At almost every one of my readings--including last week's at A Clean
Well Lighted Place for Books--someone identifies himself as a Parsons
fan, or brings Hickory Wind for me to sign. Twenty-seven years after
his death, his reach is endless. And the tributes just keep on coming;
on the heels of Emmylou Harris' excellent CD, Rhino Records is planning
a hefty compilation of GP tracks, dating back to International Sub
Band, and including all his best work with the Byrds, Burrito Brothers,
Harris, and his last band, the Fallen Angels.
Cosmic soul continues to roll...
  
inkwell.vue.63 : Ben Fong-Torres
permalink #17 of 120: Lenny Bailes (jroe) Mon 17 Jan 00 17:16
    
I always thought "Wild Horses was written in 1969, when the Rolling
Stones stayed with Gram Parsons on their U.S. tour.  I even almost
remember reading a review of "Burrito Deluxe" in Rolling Stone that
said so, but I might be hallucinating that.  I know I used to see
Gram Parsons do the song at the Troubador long before "Sticky Fingers"
was released.
  
inkwell.vue.63 : Ben Fong-Torres
permalink #18 of 120: Ben Fong-Torres (fong-torres) Mon 17 Jan 00 18:51
    
Lenny, I'm not really into this kind of trivia, but, since you asked:
I believe the Stones did do "Wild Horses" after their 1969 tour, in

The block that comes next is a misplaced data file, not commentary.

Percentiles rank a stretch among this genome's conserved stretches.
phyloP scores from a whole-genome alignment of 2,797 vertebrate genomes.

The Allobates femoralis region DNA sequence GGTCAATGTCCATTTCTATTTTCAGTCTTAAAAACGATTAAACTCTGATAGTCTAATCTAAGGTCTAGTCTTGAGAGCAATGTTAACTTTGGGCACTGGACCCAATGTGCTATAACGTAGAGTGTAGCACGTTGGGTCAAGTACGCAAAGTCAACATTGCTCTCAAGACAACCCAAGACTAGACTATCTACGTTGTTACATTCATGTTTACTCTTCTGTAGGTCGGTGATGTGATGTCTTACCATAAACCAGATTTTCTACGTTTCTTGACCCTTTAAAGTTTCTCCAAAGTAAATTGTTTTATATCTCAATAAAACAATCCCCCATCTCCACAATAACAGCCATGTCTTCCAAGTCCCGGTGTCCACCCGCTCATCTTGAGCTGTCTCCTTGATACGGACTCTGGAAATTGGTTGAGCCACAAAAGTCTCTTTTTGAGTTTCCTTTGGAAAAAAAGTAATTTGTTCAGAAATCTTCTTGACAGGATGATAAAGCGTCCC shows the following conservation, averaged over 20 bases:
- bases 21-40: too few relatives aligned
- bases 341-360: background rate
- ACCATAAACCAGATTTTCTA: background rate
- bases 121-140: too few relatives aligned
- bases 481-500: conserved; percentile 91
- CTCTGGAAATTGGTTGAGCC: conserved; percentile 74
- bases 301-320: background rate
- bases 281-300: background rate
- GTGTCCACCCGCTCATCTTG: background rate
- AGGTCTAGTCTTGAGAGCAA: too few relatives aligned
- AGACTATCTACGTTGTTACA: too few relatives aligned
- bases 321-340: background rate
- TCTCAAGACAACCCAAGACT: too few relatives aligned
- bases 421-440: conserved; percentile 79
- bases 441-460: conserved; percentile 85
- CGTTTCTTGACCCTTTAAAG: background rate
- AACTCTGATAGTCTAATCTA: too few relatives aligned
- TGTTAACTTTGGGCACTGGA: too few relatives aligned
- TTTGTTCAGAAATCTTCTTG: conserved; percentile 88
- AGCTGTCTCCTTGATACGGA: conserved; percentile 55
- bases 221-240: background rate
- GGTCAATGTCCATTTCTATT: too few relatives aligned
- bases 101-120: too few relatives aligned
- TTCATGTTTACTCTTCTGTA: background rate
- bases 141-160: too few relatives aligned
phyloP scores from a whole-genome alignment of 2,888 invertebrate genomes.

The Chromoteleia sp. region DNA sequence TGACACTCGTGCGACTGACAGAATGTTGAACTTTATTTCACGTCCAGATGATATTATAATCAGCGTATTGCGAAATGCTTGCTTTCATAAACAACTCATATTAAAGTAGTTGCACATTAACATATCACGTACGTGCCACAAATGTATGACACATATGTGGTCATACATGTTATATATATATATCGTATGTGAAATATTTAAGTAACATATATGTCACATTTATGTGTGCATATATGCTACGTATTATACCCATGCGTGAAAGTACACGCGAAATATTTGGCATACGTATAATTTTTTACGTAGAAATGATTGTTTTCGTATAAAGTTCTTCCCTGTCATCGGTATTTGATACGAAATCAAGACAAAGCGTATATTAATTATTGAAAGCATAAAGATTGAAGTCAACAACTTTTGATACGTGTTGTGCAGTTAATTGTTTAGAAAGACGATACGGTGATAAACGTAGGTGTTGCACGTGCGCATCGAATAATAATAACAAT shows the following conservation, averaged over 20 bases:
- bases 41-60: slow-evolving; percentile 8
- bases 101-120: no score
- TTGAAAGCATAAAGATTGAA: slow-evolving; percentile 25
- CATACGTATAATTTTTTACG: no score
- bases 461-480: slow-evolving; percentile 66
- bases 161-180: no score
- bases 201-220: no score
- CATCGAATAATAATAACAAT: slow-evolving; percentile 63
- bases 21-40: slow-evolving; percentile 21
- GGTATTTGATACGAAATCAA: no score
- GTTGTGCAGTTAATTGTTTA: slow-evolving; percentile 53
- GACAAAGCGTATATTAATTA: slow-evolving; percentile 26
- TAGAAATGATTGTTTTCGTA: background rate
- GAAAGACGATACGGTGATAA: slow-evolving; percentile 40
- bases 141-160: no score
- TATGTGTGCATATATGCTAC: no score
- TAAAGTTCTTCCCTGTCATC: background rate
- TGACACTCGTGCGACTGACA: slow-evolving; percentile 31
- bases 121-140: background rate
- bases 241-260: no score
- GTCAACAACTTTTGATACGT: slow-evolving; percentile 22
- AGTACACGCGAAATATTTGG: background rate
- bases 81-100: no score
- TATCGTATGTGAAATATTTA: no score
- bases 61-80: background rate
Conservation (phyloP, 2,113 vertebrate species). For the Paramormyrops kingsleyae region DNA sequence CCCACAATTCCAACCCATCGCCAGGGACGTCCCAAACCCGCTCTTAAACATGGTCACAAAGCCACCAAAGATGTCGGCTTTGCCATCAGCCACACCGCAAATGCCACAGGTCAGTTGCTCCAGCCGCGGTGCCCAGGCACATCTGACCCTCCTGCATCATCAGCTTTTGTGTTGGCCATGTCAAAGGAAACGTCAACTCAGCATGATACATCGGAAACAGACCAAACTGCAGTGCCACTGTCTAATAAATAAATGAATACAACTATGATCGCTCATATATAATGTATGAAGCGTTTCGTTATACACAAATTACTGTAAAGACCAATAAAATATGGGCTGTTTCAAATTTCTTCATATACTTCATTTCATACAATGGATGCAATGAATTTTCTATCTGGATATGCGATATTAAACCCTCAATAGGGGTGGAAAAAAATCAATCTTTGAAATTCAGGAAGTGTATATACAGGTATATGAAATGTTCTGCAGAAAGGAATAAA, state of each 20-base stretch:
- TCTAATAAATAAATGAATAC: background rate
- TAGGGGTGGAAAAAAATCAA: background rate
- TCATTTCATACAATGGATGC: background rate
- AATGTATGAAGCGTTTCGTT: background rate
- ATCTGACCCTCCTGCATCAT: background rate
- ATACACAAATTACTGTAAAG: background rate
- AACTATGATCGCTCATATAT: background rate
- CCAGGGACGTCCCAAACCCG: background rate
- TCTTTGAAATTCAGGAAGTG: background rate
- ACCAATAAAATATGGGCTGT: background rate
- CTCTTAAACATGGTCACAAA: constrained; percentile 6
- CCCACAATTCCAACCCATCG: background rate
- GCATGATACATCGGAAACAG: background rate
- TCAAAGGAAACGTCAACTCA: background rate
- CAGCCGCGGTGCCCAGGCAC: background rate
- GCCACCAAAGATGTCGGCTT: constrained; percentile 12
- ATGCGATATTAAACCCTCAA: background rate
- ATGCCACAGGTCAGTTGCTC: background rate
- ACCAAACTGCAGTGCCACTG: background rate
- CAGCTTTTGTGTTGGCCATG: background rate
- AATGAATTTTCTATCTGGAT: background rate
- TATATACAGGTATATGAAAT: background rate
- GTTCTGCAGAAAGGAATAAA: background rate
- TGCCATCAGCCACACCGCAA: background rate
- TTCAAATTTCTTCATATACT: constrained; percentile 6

Muscle Shoals Studios in Alabama. I'm not aware that they stayed with
Gram; it may have been the reverse, with GP popping in on whatever
homes they'd commandeered. 
As for how the song got to Parsons, here are the relevant paragraphs
from "Hickory Wind:"
A few days later (following the session), Keith sent a copy of the
tape to Gram. The Stones wanted to see if Sneeky Pete (Kleinow,of the
Burritos) might add a pedal steel to the track. 
Sneeky Pete might, but once Gram heard the song, he knew he wanted to
sing it himself...before long, Gram's way with fantasy had turned "Wild
Horses" into a song that the Stones had written just for him...the
more accurate story is that Keith wrote the song about his reluctance
to go on the 1969 American tour, leaving his newborn son, Marlon,
behind with his mother, Anita Pallenberg.

Update: Other tellings credit Gram with having helped Keith on the